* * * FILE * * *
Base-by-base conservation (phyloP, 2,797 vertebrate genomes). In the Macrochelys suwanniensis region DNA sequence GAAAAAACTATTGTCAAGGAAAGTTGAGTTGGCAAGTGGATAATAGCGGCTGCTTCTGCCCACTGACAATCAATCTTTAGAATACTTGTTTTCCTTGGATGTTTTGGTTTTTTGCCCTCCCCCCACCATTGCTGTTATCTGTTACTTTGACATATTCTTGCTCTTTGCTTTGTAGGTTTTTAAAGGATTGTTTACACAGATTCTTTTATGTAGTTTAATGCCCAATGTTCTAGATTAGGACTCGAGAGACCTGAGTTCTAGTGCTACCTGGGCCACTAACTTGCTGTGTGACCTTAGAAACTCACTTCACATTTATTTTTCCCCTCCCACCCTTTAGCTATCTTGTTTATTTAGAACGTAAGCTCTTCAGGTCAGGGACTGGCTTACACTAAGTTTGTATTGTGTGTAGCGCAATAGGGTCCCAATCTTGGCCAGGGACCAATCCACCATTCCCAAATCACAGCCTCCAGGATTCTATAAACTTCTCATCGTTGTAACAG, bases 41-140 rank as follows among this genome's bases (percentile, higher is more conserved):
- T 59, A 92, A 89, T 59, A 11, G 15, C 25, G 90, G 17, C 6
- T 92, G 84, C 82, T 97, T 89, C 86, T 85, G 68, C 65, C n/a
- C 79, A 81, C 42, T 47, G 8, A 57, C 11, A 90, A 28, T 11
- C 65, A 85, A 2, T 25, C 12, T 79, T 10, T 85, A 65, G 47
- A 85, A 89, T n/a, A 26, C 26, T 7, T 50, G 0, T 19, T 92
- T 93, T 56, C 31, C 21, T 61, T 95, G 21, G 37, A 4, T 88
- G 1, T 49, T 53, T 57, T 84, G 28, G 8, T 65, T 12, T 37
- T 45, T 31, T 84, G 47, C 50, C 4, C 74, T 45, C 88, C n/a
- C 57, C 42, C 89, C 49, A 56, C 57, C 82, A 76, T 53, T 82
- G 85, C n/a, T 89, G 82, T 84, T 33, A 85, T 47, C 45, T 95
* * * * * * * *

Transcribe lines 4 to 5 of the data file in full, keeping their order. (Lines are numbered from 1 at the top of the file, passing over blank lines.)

- C 79, A 81, C 42, T 47, G 8, A 57, C 11, A 90, A 28, T 11
- C 65, A 85, A 2, T 25, C 12, T 79, T 10, T 85, A 65, G 47